Ina Fried

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Genachowski’s FCC Tenure Featured Push to Open Wireless Spectrum (Video)

As expected, FCC Chairman Julius Genachowski announced on Friday his plans to step down.

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Genachowski will probably be best remembered for a tenure that included the commission’s opposition to AT&T’s planned merger with T-Mobile. He also pushed to open up more wireless spectrum via incentive auctions and through expanding availability of unlicensed spectrum for things such as Wi-Fi.

He spearheaded a debate around Net neutrality that established new rules, though all sides grumbled at the outcome.

Genachowski was also unique in that he came from a technology background rather than the usual broadcast or telecom arenas.

“As chair of the FCC, Chairman Genachowski has worked tirelessly to modernize our nation’s communications infrastructure and help make sure every American has access to the critical technology they need to succeed in the 21st century,” Minnesota Sen. Amy Klobuchar said in a statement.

Advocacy group Free Press praised Genachowski for his stance in the AT&T case, but criticized him for failing to do more to stop the agenda of big corporate interests.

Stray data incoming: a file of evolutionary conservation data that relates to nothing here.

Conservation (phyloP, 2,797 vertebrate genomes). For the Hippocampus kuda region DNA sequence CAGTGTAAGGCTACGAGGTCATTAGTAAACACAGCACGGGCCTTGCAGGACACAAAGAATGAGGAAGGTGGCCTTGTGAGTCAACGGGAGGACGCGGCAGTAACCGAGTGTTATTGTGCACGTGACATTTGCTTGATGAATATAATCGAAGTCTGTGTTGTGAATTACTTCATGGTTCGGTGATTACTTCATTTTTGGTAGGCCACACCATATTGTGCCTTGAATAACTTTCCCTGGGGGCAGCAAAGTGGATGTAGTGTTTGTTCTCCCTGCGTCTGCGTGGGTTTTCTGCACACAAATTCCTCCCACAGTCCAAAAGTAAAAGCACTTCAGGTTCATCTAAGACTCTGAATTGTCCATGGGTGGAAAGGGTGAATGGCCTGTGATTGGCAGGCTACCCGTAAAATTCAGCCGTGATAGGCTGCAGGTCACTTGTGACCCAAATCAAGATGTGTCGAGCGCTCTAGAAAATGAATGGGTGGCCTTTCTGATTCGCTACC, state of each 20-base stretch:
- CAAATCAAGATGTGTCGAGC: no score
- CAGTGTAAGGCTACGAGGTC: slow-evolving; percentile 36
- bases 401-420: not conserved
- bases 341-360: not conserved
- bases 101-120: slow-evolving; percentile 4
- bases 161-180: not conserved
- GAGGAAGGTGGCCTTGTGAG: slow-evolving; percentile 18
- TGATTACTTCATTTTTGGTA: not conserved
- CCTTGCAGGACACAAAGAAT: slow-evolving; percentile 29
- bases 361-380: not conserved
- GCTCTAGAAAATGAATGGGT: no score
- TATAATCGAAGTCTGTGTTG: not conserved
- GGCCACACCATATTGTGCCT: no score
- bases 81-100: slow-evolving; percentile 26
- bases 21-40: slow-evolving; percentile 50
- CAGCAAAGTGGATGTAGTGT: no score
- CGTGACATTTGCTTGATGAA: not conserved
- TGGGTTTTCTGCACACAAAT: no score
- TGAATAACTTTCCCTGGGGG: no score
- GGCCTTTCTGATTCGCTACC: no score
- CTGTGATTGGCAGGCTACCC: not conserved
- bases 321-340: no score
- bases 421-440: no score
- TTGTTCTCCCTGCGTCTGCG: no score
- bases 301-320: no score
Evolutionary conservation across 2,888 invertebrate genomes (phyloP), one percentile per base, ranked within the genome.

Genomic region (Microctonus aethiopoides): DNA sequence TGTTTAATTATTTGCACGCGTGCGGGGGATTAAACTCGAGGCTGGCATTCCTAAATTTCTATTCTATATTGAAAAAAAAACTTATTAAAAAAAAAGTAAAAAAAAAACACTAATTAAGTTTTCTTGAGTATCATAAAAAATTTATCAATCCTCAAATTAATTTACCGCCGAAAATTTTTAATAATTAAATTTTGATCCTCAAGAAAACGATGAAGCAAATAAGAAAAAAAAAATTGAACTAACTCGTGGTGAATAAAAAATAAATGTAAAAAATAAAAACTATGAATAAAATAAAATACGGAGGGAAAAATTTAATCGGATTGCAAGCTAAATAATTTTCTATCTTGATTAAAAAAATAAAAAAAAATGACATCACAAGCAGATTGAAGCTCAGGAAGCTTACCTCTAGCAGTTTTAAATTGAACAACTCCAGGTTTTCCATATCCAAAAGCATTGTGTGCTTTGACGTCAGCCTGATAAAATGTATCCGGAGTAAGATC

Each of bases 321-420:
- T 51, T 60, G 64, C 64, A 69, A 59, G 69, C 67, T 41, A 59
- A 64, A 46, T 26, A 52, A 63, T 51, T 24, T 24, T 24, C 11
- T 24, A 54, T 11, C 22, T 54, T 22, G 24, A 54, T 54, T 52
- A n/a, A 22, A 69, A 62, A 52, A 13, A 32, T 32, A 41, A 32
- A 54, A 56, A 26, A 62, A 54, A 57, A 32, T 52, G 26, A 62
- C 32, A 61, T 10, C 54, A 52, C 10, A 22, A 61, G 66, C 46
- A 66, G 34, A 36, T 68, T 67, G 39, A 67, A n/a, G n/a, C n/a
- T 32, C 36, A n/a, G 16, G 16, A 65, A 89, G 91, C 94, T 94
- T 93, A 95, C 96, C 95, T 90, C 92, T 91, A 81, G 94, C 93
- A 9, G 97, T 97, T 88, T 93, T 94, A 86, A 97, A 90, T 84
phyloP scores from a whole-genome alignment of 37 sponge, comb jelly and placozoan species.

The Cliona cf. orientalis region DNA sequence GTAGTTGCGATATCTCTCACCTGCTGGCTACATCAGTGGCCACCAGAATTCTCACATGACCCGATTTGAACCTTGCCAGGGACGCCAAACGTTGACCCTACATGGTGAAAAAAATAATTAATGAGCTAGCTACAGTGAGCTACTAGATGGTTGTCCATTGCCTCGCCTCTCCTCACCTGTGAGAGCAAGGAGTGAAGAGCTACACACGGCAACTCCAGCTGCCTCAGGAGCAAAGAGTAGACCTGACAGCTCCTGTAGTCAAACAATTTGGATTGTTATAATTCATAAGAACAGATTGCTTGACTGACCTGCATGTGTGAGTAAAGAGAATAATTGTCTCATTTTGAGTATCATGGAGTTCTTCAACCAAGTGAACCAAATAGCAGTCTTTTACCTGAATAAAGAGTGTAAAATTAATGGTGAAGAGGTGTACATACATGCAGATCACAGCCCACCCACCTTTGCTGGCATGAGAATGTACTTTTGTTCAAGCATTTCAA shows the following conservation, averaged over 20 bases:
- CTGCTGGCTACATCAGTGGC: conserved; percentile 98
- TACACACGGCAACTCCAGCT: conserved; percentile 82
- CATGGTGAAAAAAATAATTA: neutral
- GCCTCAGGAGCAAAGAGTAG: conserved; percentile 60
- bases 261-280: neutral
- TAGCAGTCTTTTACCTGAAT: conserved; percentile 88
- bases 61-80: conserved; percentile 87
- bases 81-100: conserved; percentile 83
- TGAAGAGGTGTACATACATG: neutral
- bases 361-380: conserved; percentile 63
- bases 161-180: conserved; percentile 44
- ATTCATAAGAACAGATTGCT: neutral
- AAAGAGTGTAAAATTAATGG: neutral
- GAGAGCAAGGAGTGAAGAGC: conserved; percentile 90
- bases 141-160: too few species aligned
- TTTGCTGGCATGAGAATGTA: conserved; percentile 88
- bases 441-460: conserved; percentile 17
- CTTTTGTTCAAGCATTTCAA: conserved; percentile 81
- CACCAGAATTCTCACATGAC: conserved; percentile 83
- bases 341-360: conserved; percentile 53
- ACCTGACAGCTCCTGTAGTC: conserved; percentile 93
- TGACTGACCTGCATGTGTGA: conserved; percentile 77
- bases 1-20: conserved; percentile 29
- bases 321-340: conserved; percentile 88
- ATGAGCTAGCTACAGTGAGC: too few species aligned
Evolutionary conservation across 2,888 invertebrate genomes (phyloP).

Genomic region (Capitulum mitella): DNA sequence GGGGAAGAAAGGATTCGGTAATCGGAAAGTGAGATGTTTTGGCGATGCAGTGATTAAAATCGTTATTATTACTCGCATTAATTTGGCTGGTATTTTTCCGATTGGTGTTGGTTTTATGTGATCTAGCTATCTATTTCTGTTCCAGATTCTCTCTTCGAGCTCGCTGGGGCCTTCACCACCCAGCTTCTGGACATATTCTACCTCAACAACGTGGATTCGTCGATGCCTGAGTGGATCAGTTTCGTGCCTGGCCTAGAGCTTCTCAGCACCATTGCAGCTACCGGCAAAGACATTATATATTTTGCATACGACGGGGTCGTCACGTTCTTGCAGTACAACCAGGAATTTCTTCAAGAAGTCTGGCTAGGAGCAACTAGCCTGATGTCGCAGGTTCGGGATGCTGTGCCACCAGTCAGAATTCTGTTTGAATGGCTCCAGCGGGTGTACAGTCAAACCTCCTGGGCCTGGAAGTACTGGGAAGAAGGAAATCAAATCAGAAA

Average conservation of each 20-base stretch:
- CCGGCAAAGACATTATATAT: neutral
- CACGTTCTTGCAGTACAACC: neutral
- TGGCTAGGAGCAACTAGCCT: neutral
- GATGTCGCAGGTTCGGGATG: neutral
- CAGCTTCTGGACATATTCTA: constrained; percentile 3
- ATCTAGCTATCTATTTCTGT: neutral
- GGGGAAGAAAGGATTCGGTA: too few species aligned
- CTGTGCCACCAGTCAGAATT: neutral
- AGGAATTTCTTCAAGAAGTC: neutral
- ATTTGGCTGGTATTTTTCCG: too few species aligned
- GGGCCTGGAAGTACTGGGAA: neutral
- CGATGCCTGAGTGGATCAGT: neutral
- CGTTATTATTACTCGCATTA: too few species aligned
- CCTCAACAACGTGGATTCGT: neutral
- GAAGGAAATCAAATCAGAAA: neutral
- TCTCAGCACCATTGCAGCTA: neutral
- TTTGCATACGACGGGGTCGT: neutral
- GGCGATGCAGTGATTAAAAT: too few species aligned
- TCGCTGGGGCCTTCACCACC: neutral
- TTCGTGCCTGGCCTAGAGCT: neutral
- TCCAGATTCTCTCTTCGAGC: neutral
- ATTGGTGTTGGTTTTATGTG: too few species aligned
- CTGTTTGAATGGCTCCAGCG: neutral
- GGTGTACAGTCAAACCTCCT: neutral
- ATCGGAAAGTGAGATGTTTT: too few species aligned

“Though President Obama promised his FCC chairman would not continue the Bush administration’s failed media ownership policies, Genachowski offered the exact same broken ideas that Bush’s two chairmen pushed,” Free Press CEO Craig Aaron said in a statement. “Genachowski claimed broadband was his agency’s top priority, but he stood by as prices rose and competition dwindled. He claimed to be a staunch defender of the open Internet, but his Net neutrality policies are full of loopholes and offer no guarantee that the FCC will be able to protect consumers from corporate abuse in the future.”

Of course, being FCC chairman is a tough job, given that one must muster a majority of a commission split on party lines and then avoid Congress undoing whatever it was you were trying to do in the first place.

Genachowski also made moves to modernize the agency itself, including setting up a library inside the commission offices where staffers could take a look at some of the many gadgets that they were regulating.

Finally, here’s video of Genachowski’s appearance on the D: All Things Digital stage in 2010 — first a highlight reel, and below that the full interview:


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The problem with the Billionaire Savior phase of the newspaper collapse has always been that billionaires don’t tend to like the kind of authority-questioning journalism that upsets the status quo.

— Ryan Chittum, writing in the Columbia Journalism Review about the promise of Pierre Omidyar’s new media venture with Glenn Greenwald